I’ll admit — I’ve never been that interested in the Olympic games. Of course, I admire enormously the athleticism, grace and almost inhuman dedication of the participants, and I can only imagine all the hard work and sacrifice that’s gone into their training, but it’s never really been my cup of tea. I’m the classic fairweather fan; I watch the Winter Olympics for the figure skating. And the knits, of course. Can you believe those US Olympic team sweaters are selling for up to $3000 on Ebay?
However, during the 2012 Summer Olympics in London, I participated tangentially in the Ravellenic Games, the non-copyright-infringing knitathlon organized by some members of Ravelry. I was specifically, supposedly, participating in one with my favorite local knitting groups, the West Hollywood Stitch n Bitch (WeHo SnB) group. While I cast on faithfully just as the US team was entering the stadium for the opening ceremonies, I didn’t finish my tribute to England and the Queen’s Diamond Jubilee until months later:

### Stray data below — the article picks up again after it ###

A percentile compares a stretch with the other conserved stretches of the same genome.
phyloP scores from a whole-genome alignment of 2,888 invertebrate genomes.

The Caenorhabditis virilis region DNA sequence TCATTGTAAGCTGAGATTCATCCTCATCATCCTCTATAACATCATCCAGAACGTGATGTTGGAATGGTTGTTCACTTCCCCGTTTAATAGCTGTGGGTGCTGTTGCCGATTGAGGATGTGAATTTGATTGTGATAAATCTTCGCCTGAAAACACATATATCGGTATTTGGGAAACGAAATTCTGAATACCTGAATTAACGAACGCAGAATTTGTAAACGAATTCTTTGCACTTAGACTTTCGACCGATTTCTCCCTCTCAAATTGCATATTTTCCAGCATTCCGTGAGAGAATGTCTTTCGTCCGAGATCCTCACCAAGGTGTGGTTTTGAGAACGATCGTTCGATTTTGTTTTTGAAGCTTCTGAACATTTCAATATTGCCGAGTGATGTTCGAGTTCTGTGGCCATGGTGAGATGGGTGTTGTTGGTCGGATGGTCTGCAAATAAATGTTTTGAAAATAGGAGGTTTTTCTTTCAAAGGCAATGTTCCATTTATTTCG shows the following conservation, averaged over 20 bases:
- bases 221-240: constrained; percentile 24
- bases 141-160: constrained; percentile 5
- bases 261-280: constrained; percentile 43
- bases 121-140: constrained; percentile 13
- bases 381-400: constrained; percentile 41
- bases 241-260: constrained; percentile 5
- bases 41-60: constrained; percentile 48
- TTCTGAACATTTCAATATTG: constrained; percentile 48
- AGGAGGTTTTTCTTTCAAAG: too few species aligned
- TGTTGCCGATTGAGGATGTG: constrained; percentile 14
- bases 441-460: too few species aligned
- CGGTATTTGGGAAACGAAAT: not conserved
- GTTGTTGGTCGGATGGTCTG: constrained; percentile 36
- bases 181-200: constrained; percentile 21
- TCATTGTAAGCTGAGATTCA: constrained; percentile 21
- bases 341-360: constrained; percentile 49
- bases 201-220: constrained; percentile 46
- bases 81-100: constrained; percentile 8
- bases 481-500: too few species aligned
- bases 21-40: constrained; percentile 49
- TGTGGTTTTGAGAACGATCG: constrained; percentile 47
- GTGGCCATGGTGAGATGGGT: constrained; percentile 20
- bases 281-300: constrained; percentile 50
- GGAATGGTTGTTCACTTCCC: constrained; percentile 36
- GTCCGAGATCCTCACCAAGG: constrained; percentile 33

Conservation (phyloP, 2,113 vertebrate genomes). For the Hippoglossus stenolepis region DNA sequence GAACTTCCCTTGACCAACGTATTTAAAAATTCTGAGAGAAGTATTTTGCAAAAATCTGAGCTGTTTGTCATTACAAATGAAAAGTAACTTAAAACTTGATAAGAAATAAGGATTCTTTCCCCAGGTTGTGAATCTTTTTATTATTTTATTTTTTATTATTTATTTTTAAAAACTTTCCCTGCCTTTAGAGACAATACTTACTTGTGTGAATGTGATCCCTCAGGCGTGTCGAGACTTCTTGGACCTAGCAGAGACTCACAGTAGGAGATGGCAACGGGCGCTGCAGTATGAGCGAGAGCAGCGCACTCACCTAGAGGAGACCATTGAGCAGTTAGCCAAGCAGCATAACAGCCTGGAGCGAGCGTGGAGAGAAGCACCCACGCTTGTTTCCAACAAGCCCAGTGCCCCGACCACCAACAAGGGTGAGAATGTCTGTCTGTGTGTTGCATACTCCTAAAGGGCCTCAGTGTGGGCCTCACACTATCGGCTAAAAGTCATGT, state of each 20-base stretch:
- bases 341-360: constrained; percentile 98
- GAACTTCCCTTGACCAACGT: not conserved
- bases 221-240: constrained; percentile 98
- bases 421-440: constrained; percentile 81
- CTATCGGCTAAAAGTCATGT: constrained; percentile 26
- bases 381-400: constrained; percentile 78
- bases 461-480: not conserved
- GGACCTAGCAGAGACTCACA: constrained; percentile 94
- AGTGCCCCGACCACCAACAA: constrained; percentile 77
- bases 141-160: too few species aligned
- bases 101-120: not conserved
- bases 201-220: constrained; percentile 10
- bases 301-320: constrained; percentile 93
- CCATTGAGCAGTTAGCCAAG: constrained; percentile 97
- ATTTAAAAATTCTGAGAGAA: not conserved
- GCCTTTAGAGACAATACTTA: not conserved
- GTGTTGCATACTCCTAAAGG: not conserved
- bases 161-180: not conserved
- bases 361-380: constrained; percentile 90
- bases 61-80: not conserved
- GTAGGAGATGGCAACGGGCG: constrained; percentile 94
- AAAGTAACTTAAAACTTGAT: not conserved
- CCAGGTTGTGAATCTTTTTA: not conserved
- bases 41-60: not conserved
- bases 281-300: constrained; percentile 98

In related news from this year’s games, this story of Olympic KIP (that’s “knitting in public,” for my stitching friends) has been making knitters sit up and take notice all over the world. The coach for Finnish snowboarder Roope Tonteri (now my favorite snowboarder in all the world), Antti Koskinen, has been filmed knitting while Tonteri is competing and performing his flippy-doodles and twirly-gigs (you can tell by my clever use of snowboarding lingo that I really know what I’m talking about). What a multitasker! I always get a little burst of joy when I see displays of knitting in public (KIP) and, frankly, this one couldn’t make me happier. I mean, seriously now.
It also makes me happy to see a man knitting in public. Sadly, I think the entire story would have been treated with such condescension (and numerous references to grey-haired grannies) if it had been a female coach or even a female snowboarder. From the photos, it looks like he has his own knitter’s assistant, too, to feed him the yarn as he knits his little garter stitch masterpiece. Where do I get one of those?
It turns out the project is part of a larger scarf project that will eventually be given to the Finnish Olympic team going to Rio de Janeiro in 2016. Why anyone would need a thick knitted scarf in Brazil in the summer is another mystery altogether. But I wouldn’t dare rain on this parade. And now there’s a reason to watch the next Olympic games!
And, to brighten your day even more, I bring you this picture of an enthusiastic Norwegian fan and his crocheted ensemble: